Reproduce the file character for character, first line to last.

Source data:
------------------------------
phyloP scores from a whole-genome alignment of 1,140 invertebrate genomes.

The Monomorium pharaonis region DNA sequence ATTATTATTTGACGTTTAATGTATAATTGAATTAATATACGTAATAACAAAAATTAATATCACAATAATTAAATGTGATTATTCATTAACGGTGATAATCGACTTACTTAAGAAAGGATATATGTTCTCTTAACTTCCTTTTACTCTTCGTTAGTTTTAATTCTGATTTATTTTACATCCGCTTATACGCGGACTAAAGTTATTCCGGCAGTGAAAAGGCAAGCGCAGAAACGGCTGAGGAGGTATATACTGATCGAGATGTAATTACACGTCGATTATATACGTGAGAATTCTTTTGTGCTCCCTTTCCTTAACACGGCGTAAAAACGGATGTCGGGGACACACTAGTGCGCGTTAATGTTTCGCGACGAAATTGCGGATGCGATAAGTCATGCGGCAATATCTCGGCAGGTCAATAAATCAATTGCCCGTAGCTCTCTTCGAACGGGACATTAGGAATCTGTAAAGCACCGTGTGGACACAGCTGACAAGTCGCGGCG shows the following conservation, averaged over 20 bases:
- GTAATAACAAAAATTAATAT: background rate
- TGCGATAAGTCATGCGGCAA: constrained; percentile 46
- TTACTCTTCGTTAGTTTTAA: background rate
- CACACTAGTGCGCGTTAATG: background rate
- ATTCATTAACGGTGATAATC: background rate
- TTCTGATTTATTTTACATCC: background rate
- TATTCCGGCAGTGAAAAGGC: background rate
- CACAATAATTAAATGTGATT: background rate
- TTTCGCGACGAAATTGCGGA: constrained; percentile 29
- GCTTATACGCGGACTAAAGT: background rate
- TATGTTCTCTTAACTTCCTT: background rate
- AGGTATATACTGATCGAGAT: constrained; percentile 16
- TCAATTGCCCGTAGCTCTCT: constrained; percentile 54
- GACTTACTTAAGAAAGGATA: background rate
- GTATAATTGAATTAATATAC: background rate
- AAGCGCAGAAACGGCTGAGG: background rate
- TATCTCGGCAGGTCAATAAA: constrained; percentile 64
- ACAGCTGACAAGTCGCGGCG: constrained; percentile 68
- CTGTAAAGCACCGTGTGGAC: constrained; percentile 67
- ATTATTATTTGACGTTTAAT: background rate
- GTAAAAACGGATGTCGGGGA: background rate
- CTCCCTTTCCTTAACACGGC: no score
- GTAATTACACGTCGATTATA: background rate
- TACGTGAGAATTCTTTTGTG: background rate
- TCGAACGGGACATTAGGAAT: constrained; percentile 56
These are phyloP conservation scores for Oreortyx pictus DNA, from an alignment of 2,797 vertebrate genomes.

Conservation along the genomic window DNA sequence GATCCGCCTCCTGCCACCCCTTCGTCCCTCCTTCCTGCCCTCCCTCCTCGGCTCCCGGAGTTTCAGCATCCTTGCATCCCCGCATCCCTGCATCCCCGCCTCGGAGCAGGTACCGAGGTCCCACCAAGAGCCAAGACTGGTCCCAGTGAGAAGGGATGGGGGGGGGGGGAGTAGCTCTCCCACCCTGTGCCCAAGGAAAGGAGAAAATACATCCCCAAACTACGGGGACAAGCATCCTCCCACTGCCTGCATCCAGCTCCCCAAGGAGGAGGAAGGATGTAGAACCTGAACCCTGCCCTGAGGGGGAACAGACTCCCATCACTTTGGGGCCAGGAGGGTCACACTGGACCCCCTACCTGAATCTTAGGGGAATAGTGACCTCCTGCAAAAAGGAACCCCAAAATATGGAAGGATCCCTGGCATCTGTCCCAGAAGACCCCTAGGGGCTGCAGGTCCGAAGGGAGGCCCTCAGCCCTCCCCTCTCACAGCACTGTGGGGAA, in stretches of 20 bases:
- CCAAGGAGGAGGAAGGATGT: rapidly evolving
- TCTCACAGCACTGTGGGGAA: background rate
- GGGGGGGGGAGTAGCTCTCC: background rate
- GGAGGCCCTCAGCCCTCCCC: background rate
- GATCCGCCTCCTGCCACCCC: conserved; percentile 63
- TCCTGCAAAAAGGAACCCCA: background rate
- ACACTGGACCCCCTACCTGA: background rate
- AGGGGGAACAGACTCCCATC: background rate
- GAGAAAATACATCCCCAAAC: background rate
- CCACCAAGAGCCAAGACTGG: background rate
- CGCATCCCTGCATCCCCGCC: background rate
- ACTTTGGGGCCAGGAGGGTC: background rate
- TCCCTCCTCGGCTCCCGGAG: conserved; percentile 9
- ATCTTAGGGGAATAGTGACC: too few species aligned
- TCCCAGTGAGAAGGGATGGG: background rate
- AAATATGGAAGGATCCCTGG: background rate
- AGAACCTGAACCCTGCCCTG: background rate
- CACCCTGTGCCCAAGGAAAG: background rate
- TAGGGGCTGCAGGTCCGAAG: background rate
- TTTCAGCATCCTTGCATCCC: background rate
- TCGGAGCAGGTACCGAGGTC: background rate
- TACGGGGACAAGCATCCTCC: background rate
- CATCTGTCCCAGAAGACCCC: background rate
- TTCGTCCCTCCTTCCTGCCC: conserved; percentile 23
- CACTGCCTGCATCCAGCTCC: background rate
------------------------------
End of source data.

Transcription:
phyloP scores from a whole-genome alignment of 1,140 invertebrate genomes.

The Monomorium pharaonis region DNA sequence ATTATTATTTGACGTTTAATGTATAATTGAATTAATATACGTAATAACAAAAATTAATATCACAATAATTAAATGTGATTATTCATTAACGGTGATAATCGACTTACTTAAGAAAGGATATATGTTCTCTTAACTTCCTTTTACTCTTCGTTAGTTTTAATTCTGATTTATTTTACATCCGCTTATACGCGGACTAAAGTTATTCCGGCAGTGAAAAGGCAAGCGCAGAAACGGCTGAGGAGGTATATACTGATCGAGATGTAATTACACGTCGATTATATACGTGAGAATTCTTTTGTGCTCCCTTTCCTTAACACGGCGTAAAAACGGATGTCGGGGACACACTAGTGCGCGTTAATGTTTCGCGACGAAATTGCGGATGCGATAAGTCATGCGGCAATATCTCGGCAGGTCAATAAATCAATTGCCCGTAGCTCTCTTCGAACGGGACATTAGGAATCTGTAAAGCACCGTGTGGACACAGCTGACAAGTCGCGGCG shows the following conservation, averaged over 20 bases:
- GTAATAACAAAAATTAATAT: background rate
- TGCGATAAGTCATGCGGCAA: constrained; percentile 46
- TTACTCTTCGTTAGTTTTAA: background rate
- CACACTAGTGCGCGTTAATG: background rate
- ATTCATTAACGGTGATAATC: background rate
- TTCTGATTTATTTTACATCC: background rate
- TATTCCGGCAGTGAAAAGGC: background rate
- CACAATAATTAAATGTGATT: background rate
- TTTCGCGACGAAATTGCGGA: constrained; percentile 29
- GCTTATACGCGGACTAAAGT: background rate
- TATGTTCTCTTAACTTCCTT: background rate
- AGGTATATACTGATCGAGAT: constrained; percentile 16
- TCAATTGCCCGTAGCTCTCT: constrained; percentile 54
- GACTTACTTAAGAAAGGATA: background rate
- GTATAATTGAATTAATATAC: background rate
- AAGCGCAGAAACGGCTGAGG: background rate
- TATCTCGGCAGGTCAATAAA: constrained; percentile 64
- ACAGCTGACAAGTCGCGGCG: constrained; percentile 68
- CTGTAAAGCACCGTGTGGAC: constrained; percentile 67
- ATTATTATTTGACGTTTAAT: background rate
- GTAAAAACGGATGTCGGGGA: background rate
- CTCCCTTTCCTTAACACGGC: no score
- GTAATTACACGTCGATTATA: background rate
- TACGTGAGAATTCTTTTGTG: background rate
- TCGAACGGGACATTAGGAAT: constrained; percentile 56
These are phyloP conservation scores for Oreortyx pictus DNA, from an alignment of 2,797 vertebrate genomes.

Conservation along the genomic window DNA sequence GATCCGCCTCCTGCCACCCCTTCGTCCCTCCTTCCTGCCCTCCCTCCTCGGCTCCCGGAGTTTCAGCATCCTTGCATCCCCGCATCCCTGCATCCCCGCCTCGGAGCAGGTACCGAGGTCCCACCAAGAGCCAAGACTGGTCCCAGTGAGAAGGGATGGGGGGGGGGGGAGTAGCTCTCCCACCCTGTGCCCAAGGAAAGGAGAAAATACATCCCCAAACTACGGGGACAAGCATCCTCCCACTGCCTGCATCCAGCTCCCCAAGGAGGAGGAAGGATGTAGAACCTGAACCCTGCCCTGAGGGGGAACAGACTCCCATCACTTTGGGGCCAGGAGGGTCACACTGGACCCCCTACCTGAATCTTAGGGGAATAGTGACCTCCTGCAAAAAGGAACCCCAAAATATGGAAGGATCCCTGGCATCTGTCCCAGAAGACCCCTAGGGGCTGCAGGTCCGAAGGGAGGCCCTCAGCCCTCCCCTCTCACAGCACTGTGGGGAA, in stretches of 20 bases:
- CCAAGGAGGAGGAAGGATGT: rapidly evolving
- TCTCACAGCACTGTGGGGAA: background rate
- GGGGGGGGGAGTAGCTCTCC: background rate
- GGAGGCCCTCAGCCCTCCCC: background rate
- GATCCGCCTCCTGCCACCCC: conserved; percentile 63
- TCCTGCAAAAAGGAACCCCA: background rate
- ACACTGGACCCCCTACCTGA: background rate
- AGGGGGAACAGACTCCCATC: background rate
- GAGAAAATACATCCCCAAAC: background rate
- CCACCAAGAGCCAAGACTGG: background rate
- CGCATCCCTGCATCCCCGCC: background rate
- ACTTTGGGGCCAGGAGGGTC: background rate
- TCCCTCCTCGGCTCCCGGAG: conserved; percentile 9
- ATCTTAGGGGAATAGTGACC: too few species aligned
- TCCCAGTGAGAAGGGATGGG: background rate
- AAATATGGAAGGATCCCTGG: background rate
- AGAACCTGAACCCTGCCCTG: background rate
- CACCCTGTGCCCAAGGAAAG: background rate
- TAGGGGCTGCAGGTCCGAAG: background rate
- TTTCAGCATCCTTGCATCCC: background rate
- TCGGAGCAGGTACCGAGGTC: background rate
- TACGGGGACAAGCATCCTCC: background rate
- CATCTGTCCCAGAAGACCCC: background rate
- TTCGTCCCTCCTTCCTGCCC: conserved; percentile 23
- CACTGCCTGCATCCAGCTCC: background rate